Anyone who has met me knows at least one thing with certainty: I have tattoos. And those who have known me for more than a minute most likely know at least one story associated with my tattoos. For me, each is a single artistic image that tells the tale of who I am. Now I realize this in no way makes me unique. From tribal tattoos to service people inking their allegiance, images on skin have long told stories of who we are. Cultures and communities across time and place have used tattooing as a way to communicate everything from ancestry to social standing, body identification to allegory. The wearer may be private in regards to sharing them because they tell of a deeply personal experience. For others it serves as portable art that is meant to be on display. It is the who, what, how, and why that distinguishes style, placement, design, and differentiates everyone else’s from mine.
So whether they are considered fashionable or not, tattoos have been and will continue to be a significant avenue for storytelling. Austin Public Library embraces this art form and has decided to share how staff and the ATX community use story to inspire tattoos, which inspires sharing the tattoo story (meta enough for you?). Visit our Facebook and Instagram to get the brief story on my tattoo seen above and search, follow, tag, and comment using #booktattooatx.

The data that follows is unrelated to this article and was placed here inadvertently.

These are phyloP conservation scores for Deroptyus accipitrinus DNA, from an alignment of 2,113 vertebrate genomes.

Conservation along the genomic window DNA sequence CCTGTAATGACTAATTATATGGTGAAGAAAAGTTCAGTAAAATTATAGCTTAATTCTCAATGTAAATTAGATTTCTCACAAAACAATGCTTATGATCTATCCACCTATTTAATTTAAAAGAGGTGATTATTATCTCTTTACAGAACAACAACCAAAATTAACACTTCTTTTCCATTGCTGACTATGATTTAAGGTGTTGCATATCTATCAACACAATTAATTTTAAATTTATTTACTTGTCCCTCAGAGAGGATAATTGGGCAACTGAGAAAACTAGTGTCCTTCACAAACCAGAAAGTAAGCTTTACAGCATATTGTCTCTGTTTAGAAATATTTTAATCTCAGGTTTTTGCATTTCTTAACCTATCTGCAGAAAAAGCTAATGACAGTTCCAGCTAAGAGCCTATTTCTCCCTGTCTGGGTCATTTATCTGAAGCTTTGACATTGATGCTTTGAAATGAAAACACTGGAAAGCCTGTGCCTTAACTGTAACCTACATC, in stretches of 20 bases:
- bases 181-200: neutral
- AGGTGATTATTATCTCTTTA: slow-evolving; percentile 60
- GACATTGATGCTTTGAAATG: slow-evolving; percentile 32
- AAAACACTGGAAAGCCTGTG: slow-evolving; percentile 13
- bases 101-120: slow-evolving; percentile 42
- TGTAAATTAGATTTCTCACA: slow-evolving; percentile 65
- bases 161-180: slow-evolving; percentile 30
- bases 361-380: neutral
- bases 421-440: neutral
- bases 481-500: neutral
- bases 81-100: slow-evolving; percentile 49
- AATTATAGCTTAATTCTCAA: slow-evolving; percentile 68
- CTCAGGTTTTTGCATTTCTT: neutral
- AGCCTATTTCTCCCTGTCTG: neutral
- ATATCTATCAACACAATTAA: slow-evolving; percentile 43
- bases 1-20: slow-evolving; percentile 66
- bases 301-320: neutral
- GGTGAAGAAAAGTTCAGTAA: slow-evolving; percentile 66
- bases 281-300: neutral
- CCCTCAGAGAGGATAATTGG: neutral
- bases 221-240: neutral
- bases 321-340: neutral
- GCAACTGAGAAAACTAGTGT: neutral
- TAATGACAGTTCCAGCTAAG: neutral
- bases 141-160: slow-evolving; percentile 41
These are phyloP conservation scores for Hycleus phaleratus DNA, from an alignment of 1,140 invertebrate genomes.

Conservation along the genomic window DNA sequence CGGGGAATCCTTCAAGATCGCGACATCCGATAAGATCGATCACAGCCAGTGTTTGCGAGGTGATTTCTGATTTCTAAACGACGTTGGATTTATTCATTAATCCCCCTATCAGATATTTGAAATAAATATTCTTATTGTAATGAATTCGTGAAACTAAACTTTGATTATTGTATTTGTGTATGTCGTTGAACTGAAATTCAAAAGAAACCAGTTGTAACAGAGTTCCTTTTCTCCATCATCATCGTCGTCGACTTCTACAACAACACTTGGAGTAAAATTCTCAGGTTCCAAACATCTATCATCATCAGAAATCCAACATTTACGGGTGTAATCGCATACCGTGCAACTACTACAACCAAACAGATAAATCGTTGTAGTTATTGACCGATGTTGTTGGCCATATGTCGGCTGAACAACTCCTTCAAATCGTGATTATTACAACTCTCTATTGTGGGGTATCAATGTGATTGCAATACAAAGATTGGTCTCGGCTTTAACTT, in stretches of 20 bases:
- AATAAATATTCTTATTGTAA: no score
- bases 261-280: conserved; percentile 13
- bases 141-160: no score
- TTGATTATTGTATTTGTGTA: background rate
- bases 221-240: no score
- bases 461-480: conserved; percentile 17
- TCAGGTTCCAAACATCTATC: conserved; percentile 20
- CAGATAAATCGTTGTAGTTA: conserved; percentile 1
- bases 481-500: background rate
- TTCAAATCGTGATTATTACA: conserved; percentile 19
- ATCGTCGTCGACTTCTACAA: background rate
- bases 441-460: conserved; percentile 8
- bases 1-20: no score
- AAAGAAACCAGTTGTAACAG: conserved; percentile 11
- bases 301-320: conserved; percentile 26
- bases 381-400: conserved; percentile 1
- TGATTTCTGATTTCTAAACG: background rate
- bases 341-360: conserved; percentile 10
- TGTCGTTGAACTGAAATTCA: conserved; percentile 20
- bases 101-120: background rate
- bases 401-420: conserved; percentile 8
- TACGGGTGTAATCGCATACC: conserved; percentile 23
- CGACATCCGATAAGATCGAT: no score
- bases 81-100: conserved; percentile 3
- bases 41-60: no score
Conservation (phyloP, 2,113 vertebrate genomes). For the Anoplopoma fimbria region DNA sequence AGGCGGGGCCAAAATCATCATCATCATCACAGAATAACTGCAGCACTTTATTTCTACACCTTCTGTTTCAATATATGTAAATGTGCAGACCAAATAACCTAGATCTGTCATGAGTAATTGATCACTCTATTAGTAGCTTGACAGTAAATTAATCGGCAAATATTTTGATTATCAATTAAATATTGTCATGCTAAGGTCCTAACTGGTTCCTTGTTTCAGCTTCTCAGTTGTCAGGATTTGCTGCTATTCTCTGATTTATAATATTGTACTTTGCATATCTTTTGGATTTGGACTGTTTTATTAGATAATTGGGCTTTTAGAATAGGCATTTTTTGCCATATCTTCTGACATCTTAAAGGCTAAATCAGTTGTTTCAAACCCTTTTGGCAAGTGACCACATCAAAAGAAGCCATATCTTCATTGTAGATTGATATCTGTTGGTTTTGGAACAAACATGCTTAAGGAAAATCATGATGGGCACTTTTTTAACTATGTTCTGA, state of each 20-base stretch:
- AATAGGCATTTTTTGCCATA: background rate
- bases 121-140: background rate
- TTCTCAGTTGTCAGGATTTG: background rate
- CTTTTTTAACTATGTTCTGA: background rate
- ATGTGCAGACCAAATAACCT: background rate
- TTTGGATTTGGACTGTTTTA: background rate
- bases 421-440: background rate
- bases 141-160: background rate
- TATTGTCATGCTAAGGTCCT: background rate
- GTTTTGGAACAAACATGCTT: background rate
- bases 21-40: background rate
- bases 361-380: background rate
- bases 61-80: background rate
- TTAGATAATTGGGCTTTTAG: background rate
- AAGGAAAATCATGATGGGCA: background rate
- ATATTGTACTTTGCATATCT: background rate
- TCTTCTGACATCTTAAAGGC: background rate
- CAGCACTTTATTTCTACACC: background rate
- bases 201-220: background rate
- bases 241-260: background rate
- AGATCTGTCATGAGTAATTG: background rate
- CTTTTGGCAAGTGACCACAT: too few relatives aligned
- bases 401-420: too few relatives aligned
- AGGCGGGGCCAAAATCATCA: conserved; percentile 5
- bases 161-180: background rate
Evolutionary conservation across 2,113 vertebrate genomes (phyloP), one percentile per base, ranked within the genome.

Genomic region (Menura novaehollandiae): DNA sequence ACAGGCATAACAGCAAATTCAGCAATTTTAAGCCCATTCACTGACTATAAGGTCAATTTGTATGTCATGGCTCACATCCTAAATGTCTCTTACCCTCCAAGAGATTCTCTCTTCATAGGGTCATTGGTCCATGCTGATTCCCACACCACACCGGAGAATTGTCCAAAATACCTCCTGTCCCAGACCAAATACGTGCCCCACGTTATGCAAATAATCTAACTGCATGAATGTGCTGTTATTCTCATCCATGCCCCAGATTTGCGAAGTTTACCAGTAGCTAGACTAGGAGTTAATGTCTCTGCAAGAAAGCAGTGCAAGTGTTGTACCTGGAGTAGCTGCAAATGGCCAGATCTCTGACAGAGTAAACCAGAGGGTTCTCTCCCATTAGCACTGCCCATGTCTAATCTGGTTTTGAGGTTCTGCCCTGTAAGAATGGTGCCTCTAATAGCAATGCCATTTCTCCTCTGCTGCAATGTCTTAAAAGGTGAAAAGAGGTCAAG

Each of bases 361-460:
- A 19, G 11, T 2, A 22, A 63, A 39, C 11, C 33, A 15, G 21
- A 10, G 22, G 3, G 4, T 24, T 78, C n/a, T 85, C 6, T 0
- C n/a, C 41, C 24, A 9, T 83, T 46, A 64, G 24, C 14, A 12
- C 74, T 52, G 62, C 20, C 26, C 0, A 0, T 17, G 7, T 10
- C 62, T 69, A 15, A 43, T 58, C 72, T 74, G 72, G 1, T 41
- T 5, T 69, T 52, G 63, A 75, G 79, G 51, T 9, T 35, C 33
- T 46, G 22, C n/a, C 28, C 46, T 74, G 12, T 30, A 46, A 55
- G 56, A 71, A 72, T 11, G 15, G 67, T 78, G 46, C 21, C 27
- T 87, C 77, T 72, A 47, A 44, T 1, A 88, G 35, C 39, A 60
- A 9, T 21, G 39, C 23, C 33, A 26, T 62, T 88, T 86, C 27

There are many things that divide us as humans, but there is one thing that clearly unites us: storytelling. Stories can vary by culture and method, but at the core they convey something about who we were, are, or hope to be. As cultures develop, so too do the methods in which stories are told. In this four-part blog series, I look to highlight some of the methods of storytelling that are alternatives to the traditional novel.